Should your Church Loan the Pastor the Down Payment for their New Home?
Updated: Mar 27
This is an interesting topic. Churches as a whole are generous and want to help out their ministers. Especially if they have been without a Pastor for a long time and they have finally found THE ONE! They are uber-excited and can't wait for him to start. The problem is, the current house hasn't sold and they don't have the money for the down payment for their new house in the new area and they have found the PERFECT home for them and time is running out! So, of course, the church wants to help the new Pastor out, so they offer to loan the Pastor the money for the down payment. Is this a good idea and wise stewardship?
The IRS gives clear guidance on this subject. Let's dig in and see what they have to say.
Treasury Regulation 1.782-5T addresses this topic. I won't bore you with all the legal jargon, but I will put here what I feel will be the most beneficial parts to you. If you enjoy reading Tax Code have at it!
Employee-relocation loans -
(i) Mortgage loans. In the case of a compensation-related loan to an employee, where such loan is secured by a mortgage on the new principal residence (within the meaning of section 217 and the regulations thereunder) of the employee, acquired in connection with the transfer of that employee to a new principal place of work (which meets the requirements in section 217(c) and the regulations thereunder), the loan will be exempt from section 7872 if the following conditions are satisfied:
(A) The loan is a demand loan or is a term loan the benefits of the interest arrangements of which are not transferable by the employee and are conditioned on the future performance of substantial services by the employee;
Treasury Regulation 1.7872-5T(c)(1) (underlining added by me for emphasis)
So let's say that Pastor Joe gets a job offer in KY and he currently lives in Texas. His new position begins December 1st, and it's already November 15th and his current house still hasn't sold. The perfect house came on the market today and it's the PERFECT home for Joe and his growing family. Since he hasn't sold his current home yet, his family doesn't have the funds for the down payment. The church sympathizes with the situation and doesn't want the Pastor and his family to miss out on the house, so they decide that since the funds were available in the church savings account, to loan Pastor Joe the $50,000 needed for the down payment at either zero percent interest or another below market rate. What does the church AND the Pastor need to do to make sure they qualify for the Employee Relocation Loan exemption described above?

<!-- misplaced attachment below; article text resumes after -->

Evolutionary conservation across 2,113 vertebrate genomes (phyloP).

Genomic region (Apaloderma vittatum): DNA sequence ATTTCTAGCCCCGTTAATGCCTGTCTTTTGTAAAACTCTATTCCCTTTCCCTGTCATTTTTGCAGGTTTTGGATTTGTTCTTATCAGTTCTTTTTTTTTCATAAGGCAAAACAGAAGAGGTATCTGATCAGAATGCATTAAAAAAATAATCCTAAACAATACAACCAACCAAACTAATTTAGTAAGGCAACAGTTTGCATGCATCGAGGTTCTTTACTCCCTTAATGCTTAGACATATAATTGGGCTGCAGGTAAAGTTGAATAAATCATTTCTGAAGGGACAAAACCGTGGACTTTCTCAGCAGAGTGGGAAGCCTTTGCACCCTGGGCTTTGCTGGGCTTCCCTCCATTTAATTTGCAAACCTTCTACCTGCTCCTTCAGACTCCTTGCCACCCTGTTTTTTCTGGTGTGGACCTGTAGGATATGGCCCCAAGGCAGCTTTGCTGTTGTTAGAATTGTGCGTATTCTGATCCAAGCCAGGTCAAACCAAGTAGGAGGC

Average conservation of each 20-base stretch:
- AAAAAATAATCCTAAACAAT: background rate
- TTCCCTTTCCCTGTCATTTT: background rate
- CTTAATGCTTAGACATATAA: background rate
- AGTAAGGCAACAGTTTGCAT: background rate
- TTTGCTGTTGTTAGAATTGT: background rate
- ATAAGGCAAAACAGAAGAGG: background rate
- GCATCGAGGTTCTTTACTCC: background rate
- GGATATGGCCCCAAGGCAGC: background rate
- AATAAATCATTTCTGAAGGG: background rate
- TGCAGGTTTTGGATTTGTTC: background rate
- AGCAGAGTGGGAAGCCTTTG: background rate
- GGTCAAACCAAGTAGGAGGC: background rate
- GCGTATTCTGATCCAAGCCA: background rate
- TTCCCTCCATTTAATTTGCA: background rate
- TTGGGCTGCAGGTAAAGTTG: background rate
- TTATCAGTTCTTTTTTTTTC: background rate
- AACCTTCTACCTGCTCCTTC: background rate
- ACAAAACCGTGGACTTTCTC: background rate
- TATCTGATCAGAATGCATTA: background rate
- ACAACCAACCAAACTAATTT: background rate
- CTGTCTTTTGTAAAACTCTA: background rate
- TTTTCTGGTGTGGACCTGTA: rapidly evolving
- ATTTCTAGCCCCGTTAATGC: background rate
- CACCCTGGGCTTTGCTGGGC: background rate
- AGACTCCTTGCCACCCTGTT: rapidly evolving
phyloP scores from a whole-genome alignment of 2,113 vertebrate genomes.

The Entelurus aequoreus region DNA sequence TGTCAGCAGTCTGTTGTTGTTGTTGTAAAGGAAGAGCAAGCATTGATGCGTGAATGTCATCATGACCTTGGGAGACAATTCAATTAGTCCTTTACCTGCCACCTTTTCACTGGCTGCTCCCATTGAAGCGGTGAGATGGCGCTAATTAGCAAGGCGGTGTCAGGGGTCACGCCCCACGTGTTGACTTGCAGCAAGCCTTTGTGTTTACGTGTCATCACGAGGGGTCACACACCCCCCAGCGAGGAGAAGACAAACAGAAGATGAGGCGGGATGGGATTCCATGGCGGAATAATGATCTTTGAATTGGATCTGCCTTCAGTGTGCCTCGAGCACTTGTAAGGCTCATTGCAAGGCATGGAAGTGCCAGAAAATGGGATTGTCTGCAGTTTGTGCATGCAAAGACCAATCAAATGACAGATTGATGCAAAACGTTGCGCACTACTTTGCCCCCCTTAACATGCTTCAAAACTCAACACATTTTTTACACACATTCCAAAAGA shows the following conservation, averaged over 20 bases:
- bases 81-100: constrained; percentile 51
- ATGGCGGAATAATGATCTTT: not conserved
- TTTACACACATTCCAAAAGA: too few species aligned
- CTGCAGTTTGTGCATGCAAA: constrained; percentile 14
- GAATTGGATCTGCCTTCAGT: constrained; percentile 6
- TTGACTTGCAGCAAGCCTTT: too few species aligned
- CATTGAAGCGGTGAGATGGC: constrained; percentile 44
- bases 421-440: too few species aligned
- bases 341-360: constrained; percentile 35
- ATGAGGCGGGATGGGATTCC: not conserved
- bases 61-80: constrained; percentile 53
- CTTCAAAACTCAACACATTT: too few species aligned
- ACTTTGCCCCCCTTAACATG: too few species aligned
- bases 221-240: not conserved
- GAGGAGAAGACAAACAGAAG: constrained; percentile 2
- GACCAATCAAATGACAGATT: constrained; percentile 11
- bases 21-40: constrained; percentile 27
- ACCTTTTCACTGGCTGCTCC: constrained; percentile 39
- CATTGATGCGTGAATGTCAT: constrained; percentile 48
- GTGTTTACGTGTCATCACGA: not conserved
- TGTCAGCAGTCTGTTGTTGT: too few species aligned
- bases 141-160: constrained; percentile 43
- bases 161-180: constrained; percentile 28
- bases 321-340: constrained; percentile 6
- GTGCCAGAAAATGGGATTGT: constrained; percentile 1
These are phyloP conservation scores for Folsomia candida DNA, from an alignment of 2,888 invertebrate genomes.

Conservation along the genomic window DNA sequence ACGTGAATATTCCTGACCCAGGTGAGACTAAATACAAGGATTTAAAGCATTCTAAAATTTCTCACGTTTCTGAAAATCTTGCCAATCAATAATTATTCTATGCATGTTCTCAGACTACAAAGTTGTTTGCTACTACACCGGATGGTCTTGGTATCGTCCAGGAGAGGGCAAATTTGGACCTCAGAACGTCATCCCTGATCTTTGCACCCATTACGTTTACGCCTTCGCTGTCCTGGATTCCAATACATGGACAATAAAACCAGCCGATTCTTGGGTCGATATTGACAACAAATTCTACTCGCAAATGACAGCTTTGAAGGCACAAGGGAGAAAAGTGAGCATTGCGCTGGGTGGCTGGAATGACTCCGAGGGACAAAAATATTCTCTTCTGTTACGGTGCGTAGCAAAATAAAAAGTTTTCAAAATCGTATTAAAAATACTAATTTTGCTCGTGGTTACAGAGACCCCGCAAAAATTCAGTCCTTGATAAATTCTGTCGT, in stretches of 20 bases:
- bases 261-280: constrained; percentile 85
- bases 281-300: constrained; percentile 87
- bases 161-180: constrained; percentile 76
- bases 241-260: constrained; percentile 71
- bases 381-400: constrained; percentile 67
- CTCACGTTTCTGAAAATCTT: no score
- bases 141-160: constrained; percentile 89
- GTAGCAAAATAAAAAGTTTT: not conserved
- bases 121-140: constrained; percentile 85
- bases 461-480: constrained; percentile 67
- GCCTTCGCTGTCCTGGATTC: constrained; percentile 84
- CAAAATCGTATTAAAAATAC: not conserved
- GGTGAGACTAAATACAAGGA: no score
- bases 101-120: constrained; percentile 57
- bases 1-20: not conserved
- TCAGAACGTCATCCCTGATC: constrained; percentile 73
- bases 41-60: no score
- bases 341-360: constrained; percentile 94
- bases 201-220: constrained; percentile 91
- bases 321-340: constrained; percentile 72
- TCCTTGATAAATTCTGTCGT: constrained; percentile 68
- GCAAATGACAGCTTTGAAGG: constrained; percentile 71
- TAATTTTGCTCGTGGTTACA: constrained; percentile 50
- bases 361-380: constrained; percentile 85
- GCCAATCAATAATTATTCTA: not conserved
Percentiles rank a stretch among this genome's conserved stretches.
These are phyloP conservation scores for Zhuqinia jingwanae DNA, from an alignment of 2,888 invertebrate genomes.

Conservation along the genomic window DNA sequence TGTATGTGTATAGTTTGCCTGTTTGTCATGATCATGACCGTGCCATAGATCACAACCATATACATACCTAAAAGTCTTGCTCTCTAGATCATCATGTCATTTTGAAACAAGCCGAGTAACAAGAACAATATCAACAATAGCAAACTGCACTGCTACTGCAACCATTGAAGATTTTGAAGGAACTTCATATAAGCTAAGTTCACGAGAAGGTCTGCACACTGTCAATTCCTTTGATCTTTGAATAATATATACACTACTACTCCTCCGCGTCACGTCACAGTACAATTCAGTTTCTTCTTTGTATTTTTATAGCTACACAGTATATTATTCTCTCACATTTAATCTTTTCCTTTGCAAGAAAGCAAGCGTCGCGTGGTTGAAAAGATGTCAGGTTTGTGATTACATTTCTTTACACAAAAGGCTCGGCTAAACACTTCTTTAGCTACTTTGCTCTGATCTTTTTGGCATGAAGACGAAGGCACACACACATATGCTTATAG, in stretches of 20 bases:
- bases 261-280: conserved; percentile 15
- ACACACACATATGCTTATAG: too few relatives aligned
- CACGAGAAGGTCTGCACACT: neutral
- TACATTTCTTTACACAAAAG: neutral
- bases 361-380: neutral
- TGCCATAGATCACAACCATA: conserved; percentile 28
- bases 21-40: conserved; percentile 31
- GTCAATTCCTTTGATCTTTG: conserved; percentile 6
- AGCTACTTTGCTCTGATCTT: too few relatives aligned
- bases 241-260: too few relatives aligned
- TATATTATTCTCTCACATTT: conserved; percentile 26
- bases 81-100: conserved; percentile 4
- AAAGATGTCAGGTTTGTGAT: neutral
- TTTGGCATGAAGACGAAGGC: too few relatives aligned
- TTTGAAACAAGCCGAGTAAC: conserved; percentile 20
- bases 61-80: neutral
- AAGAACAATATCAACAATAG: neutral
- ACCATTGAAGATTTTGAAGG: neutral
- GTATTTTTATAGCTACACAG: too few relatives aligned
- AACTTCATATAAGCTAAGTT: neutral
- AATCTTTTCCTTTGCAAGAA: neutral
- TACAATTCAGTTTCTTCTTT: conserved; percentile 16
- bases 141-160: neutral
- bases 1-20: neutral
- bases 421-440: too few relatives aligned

The Pastor needs to sign a promissory note to the church for the $50,000 loaned to him that is secured by the mortgage on the new home.
Specific terms need to be in the agreement as follows:
a. The loan agreement is NOT transferrable by the Pastor
b. The loan agreement is contingent upon the Pastor's continued employment and substantial services to the loaning church
c. The Pastor must certify that they qualify for and intend to Itemize their deductions on their annual Form 1040 filing instead of taking the Standard Deduction
d. The Pastor agrees that the loan proceeds will be used ONLY for the purchase of a new principal residence (no vacation home Pastor Joe ;-) )
If the above terms are not met, and the church loans the Pastor funds for a down payment, then the funds are considered TAXABLE INCOME to the Minister. The church AND possibly members of the church board who approved the loan may also be subject to sanctions and excise taxes from the IRS if they do not properly report the loan on the minister's W-2 as taxable income.
As you can see, EVERYTHING to do with church finances and especially clergy compensation has some type of tax affect. Please always seek out sound tax advice before making decisions that could put your ministers and/or your church at risk from penalties from the IRS.
Until next time....
Keep representing Him well.
Michelle R Brown, EA